Abstract: (see Poster Gallery) Insecure Parental Employment Conditions and Child Maltreatment: A Scoping Literature Review (Society for Social Work and Research 27th Annual Conference - Social Work Science and Complex Problems: Battling Inequities + Building Solutions)

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SSWR 2023 Poster Gallery: as a registered in-person and virtual attendee, you have access to the virtual Poster Gallery which includes only the posters that elected to present virtually. The rest of the posters are presented in-person in the Poster/Exhibit Hall located in Phoenix A/B, 3rd floor. The access to the Poster Gallery will be available via the virtual conference platform the week of January 9. You will receive an email with instructions how to access the virtual conference platform.

185P (see Poster Gallery) Insecure Parental Employment Conditions and Child Maltreatment: A Scoping Literature Review

Friday, January 13, 2023
Phoenix C, 3rd Level (Sheraton Phoenix Downtown)
* noted as presenting author
Jihye Lee, MSW, Researcher, Self, Korea, Republic of (South)
Kathryn Maguire-Jack, PhD, Associate Professor, University of Michigan, Ann Arbor, MI
Yoonzie Chung, MSW, Doctoral Student, University of Maryland, Baltimore, MD
Background: Working parents face competing demands from their places of employment as well as their family. Navigating work schedules, childcare schedules, and children’s needs can be difficult. Underemployment and unemployment put additional stressors on parents, who may be struggling economically to meet their children’s basic needs. The current study sought to understand the scope of the current research regarding aspects of employment and child maltreatment.

Methods: To conduct this scoping review, we searched Scopus, Social Science Citation Index, and Google Scholar for studies examining the link between insecure parental job conditions and child maltreatment outcomes. We used the following search terms in varying combinations in conjunction with “child maltreatment”: “parental;” “job loss;” “unemployment;” “non-standard work schedule;” “low-skilled job;” “unemployment;” “underemployment;” and “work(job) stress.” We searched for articles that included these terms within the title, abstract, or keywords. We selected studies that were published between 2000 and 2022, were published in English, and were peer-reviewed articles. The search strategy resulted in 23 unique studies meeting inclusion criteria.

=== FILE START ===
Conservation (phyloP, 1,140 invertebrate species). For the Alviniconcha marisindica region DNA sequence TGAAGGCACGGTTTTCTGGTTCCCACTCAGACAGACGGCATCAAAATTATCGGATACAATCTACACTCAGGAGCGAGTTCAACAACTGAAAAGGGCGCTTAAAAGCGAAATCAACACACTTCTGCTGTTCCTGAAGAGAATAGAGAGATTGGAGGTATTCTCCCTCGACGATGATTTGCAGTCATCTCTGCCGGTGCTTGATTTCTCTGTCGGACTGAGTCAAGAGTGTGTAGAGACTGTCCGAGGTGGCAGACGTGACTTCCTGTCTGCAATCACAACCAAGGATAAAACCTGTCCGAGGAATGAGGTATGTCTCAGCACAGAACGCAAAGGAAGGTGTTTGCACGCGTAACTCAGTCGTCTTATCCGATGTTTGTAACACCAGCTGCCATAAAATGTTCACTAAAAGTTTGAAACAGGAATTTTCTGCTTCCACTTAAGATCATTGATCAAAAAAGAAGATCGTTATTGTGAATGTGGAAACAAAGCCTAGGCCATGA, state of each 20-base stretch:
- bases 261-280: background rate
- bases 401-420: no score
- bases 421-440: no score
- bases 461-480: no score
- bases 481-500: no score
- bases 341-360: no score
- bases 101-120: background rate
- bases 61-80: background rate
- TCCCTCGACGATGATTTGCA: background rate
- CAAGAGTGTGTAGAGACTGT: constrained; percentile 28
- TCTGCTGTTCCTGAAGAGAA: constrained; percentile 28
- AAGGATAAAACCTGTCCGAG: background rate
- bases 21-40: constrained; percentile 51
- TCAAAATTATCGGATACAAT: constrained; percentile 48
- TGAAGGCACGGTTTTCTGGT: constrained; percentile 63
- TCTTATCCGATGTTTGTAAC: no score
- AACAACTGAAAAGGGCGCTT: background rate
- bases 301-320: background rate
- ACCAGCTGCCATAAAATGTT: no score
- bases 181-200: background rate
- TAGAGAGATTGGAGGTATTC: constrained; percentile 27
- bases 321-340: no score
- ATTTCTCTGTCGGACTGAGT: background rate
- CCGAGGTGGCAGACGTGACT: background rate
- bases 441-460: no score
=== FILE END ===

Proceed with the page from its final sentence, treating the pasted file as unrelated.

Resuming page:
Results: Overall, we found that higher job-related satisfaction, earnings, and hours worked were protective against child maltreatment. However, working non-standard hours, shift work, and evenings were associated with lower quality of parenting and higher rates of maltreatment. Economic hardship and job instability were also associated with higher rates of maltreatment. In addition, single mothers engaged in underemployment or low-skilled job are associated with predictors for child maltreatment in that they are more likely to be easily exposed to vulnerability from economic headship, motherhood, and work stress.

Conclusions/Implications: This scoping literature review found important associations between work and child maltreatment. Parental employment and child protection are goals pursued at the same time in one policy, and it starts with the premise that they are compatible and not mutually exclusive. However, these relationships are complex. In general, it appears that there is a mixed result rather than a consensus on the relationship between parental employment and child abuse. While policy recommendations often suggest that parents should be working to improve outcomes for children, this literature review suggests that this is true for certain types of employment under certain conditions. Parents who are underemployed, working nonstandard hours, and dissatisfied with their work may be at a greater risk of maltreating their children. Therefore, parents' employment type should not be neglected in policy-making or academic research in the current context. The findings suggest that type and quality of work matter for maltreatment prevention.Furthermore, as the types of child maltreatment appear differently depending on the parents' employment type, intervention policies should be approached by predicting which methods will be effective.